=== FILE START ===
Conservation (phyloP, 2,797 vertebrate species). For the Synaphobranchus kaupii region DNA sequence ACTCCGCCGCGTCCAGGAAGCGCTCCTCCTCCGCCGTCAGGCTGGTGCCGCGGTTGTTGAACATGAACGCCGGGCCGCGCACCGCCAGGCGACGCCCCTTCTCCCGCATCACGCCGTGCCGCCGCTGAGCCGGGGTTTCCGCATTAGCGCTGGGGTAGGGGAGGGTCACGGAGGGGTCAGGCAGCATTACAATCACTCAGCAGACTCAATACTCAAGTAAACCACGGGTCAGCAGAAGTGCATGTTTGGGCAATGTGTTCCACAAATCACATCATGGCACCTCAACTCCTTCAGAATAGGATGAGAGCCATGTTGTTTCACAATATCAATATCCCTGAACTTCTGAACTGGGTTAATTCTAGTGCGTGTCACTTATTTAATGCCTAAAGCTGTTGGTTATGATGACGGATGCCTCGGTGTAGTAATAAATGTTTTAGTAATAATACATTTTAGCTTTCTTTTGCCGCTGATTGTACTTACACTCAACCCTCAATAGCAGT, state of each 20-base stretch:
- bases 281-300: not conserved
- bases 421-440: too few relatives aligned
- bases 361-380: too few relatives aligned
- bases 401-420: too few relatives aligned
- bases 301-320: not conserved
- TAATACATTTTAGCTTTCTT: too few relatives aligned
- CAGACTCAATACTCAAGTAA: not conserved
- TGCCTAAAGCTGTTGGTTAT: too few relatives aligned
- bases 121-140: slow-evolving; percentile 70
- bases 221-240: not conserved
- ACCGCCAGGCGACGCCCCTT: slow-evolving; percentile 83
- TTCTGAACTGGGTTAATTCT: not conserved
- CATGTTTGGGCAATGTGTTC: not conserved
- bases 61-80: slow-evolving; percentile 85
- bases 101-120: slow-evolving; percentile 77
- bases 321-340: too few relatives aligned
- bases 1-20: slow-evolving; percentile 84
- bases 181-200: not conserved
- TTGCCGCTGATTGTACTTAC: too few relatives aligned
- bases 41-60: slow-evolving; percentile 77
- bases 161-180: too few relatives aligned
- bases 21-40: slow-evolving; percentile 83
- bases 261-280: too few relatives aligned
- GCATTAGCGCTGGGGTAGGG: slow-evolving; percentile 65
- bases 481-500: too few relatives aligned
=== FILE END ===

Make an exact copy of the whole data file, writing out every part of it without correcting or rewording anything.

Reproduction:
Conservation (phyloP, 2,797 vertebrate species). For the Synaphobranchus kaupii region DNA sequence ACTCCGCCGCGTCCAGGAAGCGCTCCTCCTCCGCCGTCAGGCTGGTGCCGCGGTTGTTGAACATGAACGCCGGGCCGCGCACCGCCAGGCGACGCCCCTTCTCCCGCATCACGCCGTGCCGCCGCTGAGCCGGGGTTTCCGCATTAGCGCTGGGGTAGGGGAGGGTCACGGAGGGGTCAGGCAGCATTACAATCACTCAGCAGACTCAATACTCAAGTAAACCACGGGTCAGCAGAAGTGCATGTTTGGGCAATGTGTTCCACAAATCACATCATGGCACCTCAACTCCTTCAGAATAGGATGAGAGCCATGTTGTTTCACAATATCAATATCCCTGAACTTCTGAACTGGGTTAATTCTAGTGCGTGTCACTTATTTAATGCCTAAAGCTGTTGGTTATGATGACGGATGCCTCGGTGTAGTAATAAATGTTTTAGTAATAATACATTTTAGCTTTCTTTTGCCGCTGATTGTACTTACACTCAACCCTCAATAGCAGT, state of each 20-base stretch:
- bases 281-300: not conserved
- bases 421-440: too few relatives aligned
- bases 361-380: too few relatives aligned
- bases 401-420: too few relatives aligned
- bases 301-320: not conserved
- TAATACATTTTAGCTTTCTT: too few relatives aligned
- CAGACTCAATACTCAAGTAA: not conserved
- TGCCTAAAGCTGTTGGTTAT: too few relatives aligned
- bases 121-140: slow-evolving; percentile 70
- bases 221-240: not conserved
- ACCGCCAGGCGACGCCCCTT: slow-evolving; percentile 83
- TTCTGAACTGGGTTAATTCT: not conserved
- CATGTTTGGGCAATGTGTTC: not conserved
- bases 61-80: slow-evolving; percentile 85
- bases 101-120: slow-evolving; percentile 77
- bases 321-340: too few relatives aligned
- bases 1-20: slow-evolving; percentile 84
- bases 181-200: not conserved
- TTGCCGCTGATTGTACTTAC: too few relatives aligned
- bases 41-60: slow-evolving; percentile 77
- bases 161-180: too few relatives aligned
- bases 21-40: slow-evolving; percentile 83
- bases 261-280: too few relatives aligned
- GCATTAGCGCTGGGGTAGGG: slow-evolving; percentile 65
- bases 481-500: too few relatives aligned